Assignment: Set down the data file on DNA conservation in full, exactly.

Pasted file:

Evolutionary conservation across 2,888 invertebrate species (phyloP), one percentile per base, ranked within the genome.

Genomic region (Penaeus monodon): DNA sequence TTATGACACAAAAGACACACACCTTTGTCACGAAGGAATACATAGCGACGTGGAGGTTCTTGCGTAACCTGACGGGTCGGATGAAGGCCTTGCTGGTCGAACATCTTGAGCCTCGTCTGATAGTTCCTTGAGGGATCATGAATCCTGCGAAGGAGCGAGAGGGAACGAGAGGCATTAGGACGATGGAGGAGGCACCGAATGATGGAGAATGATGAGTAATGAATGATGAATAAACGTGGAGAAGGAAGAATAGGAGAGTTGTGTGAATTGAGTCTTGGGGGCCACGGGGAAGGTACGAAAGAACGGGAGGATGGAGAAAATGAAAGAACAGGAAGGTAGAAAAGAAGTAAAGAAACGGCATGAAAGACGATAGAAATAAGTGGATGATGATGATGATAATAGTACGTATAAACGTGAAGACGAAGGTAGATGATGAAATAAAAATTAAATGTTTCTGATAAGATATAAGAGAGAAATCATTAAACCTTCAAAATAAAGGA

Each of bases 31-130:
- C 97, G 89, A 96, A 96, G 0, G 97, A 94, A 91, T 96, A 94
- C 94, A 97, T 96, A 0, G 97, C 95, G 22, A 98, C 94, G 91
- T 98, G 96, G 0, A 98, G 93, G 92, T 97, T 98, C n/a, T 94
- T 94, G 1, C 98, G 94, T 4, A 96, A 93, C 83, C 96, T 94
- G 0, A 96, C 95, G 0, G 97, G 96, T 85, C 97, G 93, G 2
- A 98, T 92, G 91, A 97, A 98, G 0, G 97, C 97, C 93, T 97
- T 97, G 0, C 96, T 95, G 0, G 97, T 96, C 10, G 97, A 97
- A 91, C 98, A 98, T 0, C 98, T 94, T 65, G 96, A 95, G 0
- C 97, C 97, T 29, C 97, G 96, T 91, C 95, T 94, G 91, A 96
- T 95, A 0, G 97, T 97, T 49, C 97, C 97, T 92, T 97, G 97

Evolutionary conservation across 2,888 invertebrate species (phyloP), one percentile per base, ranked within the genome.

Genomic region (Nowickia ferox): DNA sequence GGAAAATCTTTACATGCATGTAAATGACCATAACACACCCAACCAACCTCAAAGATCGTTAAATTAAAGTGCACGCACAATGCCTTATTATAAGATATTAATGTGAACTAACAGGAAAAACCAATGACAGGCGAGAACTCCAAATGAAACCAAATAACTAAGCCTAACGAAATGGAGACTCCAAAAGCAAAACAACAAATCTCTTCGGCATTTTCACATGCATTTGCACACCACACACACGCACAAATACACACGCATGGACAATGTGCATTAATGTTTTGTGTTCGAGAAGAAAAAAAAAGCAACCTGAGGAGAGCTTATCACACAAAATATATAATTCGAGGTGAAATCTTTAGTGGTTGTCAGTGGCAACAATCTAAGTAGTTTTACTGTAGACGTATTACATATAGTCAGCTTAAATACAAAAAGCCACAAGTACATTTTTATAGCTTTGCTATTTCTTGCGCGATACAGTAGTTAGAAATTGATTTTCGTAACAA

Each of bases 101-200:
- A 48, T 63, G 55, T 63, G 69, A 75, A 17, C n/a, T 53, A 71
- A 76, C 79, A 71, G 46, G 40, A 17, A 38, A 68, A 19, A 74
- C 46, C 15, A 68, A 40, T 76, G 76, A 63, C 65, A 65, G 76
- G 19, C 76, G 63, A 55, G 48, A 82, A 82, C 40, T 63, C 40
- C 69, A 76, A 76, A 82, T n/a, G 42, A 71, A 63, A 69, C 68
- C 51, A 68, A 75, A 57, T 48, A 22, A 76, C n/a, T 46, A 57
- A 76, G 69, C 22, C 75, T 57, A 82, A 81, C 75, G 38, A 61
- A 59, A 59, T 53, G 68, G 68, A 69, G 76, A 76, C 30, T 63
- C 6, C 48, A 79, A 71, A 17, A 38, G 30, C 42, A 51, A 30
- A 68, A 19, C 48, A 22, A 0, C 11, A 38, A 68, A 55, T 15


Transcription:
Evolutionary conservation across 2,888 invertebrate species (phyloP), one percentile per base, ranked within the genome.

Genomic region (Penaeus monodon): DNA sequence TTATGACACAAAAGACACACACCTTTGTCACGAAGGAATACATAGCGACGTGGAGGTTCTTGCGTAACCTGACGGGTCGGATGAAGGCCTTGCTGGTCGAACATCTTGAGCCTCGTCTGATAGTTCCTTGAGGGATCATGAATCCTGCGAAGGAGCGAGAGGGAACGAGAGGCATTAGGACGATGGAGGAGGCACCGAATGATGGAGAATGATGAGTAATGAATGATGAATAAACGTGGAGAAGGAAGAATAGGAGAGTTGTGTGAATTGAGTCTTGGGGGCCACGGGGAAGGTACGAAAGAACGGGAGGATGGAGAAAATGAAAGAACAGGAAGGTAGAAAAGAAGTAAAGAAACGGCATGAAAGACGATAGAAATAAGTGGATGATGATGATGATAATAGTACGTATAAACGTGAAGACGAAGGTAGATGATGAAATAAAAATTAAATGTTTCTGATAAGATATAAGAGAGAAATCATTAAACCTTCAAAATAAAGGA

Each of bases 31-130:
- C 97, G 89, A 96, A 96, G 0, G 97, A 94, A 91, T 96, A 94
- C 94, A 97, T 96, A 0, G 97, C 95, G 22, A 98, C 94, G 91
- T 98, G 96, G 0, A 98, G 93, G 92, T 97, T 98, C n/a, T 94
- T 94, G 1, C 98, G 94, T 4, A 96, A 93, C 83, C 96, T 94
- G 0, A 96, C 95, G 0, G 97, G 96, T 85, C 97, G 93, G 2
- A 98, T 92, G 91, A 97, A 98, G 0, G 97, C 97, C 93, T 97
- T 97, G 0, C 96, T 95, G 0, G 97, T 96, C 10, G 97, A 97
- A 91, C 98, A 98, T 0, C 98, T 94, T 65, G 96, A 95, G 0
- C 97, C 97, T 29, C 97, G 96, T 91, C 95, T 94, G 91, A 96
- T 95, A 0, G 97, T 97, T 49, C 97, C 97, T 92, T 97, G 97

Evolutionary conservation across 2,888 invertebrate species (phyloP), one percentile per base, ranked within the genome.

Genomic region (Nowickia ferox): DNA sequence GGAAAATCTTTACATGCATGTAAATGACCATAACACACCCAACCAACCTCAAAGATCGTTAAATTAAAGTGCACGCACAATGCCTTATTATAAGATATTAATGTGAACTAACAGGAAAAACCAATGACAGGCGAGAACTCCAAATGAAACCAAATAACTAAGCCTAACGAAATGGAGACTCCAAAAGCAAAACAACAAATCTCTTCGGCATTTTCACATGCATTTGCACACCACACACACGCACAAATACACACGCATGGACAATGTGCATTAATGTTTTGTGTTCGAGAAGAAAAAAAAAGCAACCTGAGGAGAGCTTATCACACAAAATATATAATTCGAGGTGAAATCTTTAGTGGTTGTCAGTGGCAACAATCTAAGTAGTTTTACTGTAGACGTATTACATATAGTCAGCTTAAATACAAAAAGCCACAAGTACATTTTTATAGCTTTGCTATTTCTTGCGCGATACAGTAGTTAGAAATTGATTTTCGTAACAA

Each of bases 101-200:
- A 48, T 63, G 55, T 63, G 69, A 75, A 17, C n/a, T 53, A 71
- A 76, C 79, A 71, G 46, G 40, A 17, A 38, A 68, A 19, A 74
- C 46, C 15, A 68, A 40, T 76, G 76, A 63, C 65, A 65, G 76
- G 19, C 76, G 63, A 55, G 48, A 82, A 82, C 40, T 63, C 40
- C 69, A 76, A 76, A 82, T n/a, G 42, A 71, A 63, A 69, C 68
- C 51, A 68, A 75, A 57, T 48, A 22, A 76, C n/a, T 46, A 57
- A 76, G 69, C 22, C 75, T 57, A 82, A 81, C 75, G 38, A 61
- A 59, A 59, T 53, G 68, G 68, A 69, G 76, A 76, C 30, T 63
- C 6, C 48, A 79, A 71, A 17, A 38, G 30, C 42, A 51, A 30
- A 68, A 19, C 48, A 22, A 0, C 11, A 38, A 68, A 55, T 15